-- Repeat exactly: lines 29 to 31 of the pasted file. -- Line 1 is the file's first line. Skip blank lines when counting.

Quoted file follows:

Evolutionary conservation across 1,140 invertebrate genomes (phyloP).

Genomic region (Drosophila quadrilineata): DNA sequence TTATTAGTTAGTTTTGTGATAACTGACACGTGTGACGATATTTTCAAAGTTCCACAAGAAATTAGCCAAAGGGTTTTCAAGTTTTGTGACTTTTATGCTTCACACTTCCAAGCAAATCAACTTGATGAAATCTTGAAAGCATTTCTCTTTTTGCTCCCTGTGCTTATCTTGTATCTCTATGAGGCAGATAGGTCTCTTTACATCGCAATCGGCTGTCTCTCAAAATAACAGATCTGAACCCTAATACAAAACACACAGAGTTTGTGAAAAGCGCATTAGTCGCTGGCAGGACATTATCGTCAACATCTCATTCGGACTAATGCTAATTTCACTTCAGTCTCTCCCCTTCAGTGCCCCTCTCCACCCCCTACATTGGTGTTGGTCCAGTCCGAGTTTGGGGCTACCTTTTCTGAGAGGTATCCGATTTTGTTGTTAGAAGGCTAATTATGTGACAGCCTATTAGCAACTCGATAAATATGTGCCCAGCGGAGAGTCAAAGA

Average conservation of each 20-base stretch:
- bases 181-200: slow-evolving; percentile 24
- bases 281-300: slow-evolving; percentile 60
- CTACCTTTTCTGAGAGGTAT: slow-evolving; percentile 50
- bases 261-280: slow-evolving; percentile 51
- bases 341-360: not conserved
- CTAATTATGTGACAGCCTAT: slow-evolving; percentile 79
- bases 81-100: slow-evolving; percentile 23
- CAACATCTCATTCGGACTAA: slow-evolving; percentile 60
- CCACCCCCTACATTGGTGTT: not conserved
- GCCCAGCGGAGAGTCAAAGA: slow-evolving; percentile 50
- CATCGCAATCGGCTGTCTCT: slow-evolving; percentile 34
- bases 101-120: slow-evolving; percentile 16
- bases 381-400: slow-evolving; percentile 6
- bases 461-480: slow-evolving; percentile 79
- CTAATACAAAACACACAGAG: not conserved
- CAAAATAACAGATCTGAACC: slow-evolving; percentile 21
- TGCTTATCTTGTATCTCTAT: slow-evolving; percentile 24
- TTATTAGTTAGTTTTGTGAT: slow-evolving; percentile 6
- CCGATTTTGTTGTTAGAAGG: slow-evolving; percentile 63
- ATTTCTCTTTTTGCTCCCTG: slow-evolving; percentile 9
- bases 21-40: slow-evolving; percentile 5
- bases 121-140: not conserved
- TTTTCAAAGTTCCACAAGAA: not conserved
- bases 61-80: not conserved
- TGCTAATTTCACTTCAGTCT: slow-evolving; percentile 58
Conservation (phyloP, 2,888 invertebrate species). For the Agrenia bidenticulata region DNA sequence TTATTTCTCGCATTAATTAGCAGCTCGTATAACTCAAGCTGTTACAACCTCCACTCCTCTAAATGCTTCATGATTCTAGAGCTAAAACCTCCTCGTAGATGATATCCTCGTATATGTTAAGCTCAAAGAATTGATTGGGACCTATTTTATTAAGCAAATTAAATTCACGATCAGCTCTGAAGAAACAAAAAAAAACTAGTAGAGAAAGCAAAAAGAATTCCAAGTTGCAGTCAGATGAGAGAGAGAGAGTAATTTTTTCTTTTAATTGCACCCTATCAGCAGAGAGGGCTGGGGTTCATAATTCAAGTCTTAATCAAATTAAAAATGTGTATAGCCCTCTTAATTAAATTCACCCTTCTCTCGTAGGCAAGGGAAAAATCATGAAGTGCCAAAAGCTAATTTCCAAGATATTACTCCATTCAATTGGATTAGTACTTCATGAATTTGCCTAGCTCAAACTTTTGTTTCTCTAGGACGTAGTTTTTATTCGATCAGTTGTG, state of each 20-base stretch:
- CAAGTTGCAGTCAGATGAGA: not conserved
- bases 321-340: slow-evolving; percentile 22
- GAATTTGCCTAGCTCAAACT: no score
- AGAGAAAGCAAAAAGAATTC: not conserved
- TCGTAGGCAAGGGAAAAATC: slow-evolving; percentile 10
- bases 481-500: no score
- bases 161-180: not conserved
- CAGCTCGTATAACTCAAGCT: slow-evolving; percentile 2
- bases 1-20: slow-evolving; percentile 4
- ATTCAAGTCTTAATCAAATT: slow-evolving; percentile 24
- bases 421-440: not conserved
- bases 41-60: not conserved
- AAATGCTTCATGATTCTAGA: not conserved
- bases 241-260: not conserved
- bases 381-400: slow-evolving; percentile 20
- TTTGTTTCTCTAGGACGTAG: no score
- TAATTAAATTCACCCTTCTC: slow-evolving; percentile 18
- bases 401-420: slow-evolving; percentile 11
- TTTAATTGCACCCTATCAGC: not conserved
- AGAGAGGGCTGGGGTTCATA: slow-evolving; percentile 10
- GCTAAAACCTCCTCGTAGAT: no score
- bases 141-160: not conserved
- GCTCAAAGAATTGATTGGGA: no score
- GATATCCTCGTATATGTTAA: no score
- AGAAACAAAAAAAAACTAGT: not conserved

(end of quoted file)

Conservation (phyloP, 2,888 invertebrate species). For the Agrenia bidenticulata region DNA sequence TTATTTCTCGCATTAATTAGCAGCTCGTATAACTCAAGCTGTTACAACCTCCACTCCTCTAAATGCTTCATGATTCTAGAGCTAAAACCTCCTCGTAGATGATATCCTCGTATATGTTAAGCTCAAAGAATTGATTGGGACCTATTTTATTAAGCAAATTAAATTCACGATCAGCTCTGAAGAAACAAAAAAAAACTAGTAGAGAAAGCAAAAAGAATTCCAAGTTGCAGTCAGATGAGAGAGAGAGAGTAATTTTTTCTTTTAATTGCACCCTATCAGCAGAGAGGGCTGGGGTTCATAATTCAAGTCTTAATCAAATTAAAAATGTGTATAGCCCTCTTAATTAAATTCACCCTTCTCTCGTAGGCAAGGGAAAAATCATGAAGTGCCAAAAGCTAATTTCCAAGATATTACTCCATTCAATTGGATTAGTACTTCATGAATTTGCCTAGCTCAAACTTTTGTTTCTCTAGGACGTAGTTTTTATTCGATCAGTTGTG, state of each 20-base stretch:
- CAAGTTGCAGTCAGATGAGA: not conserved
- bases 321-340: slow-evolving; percentile 22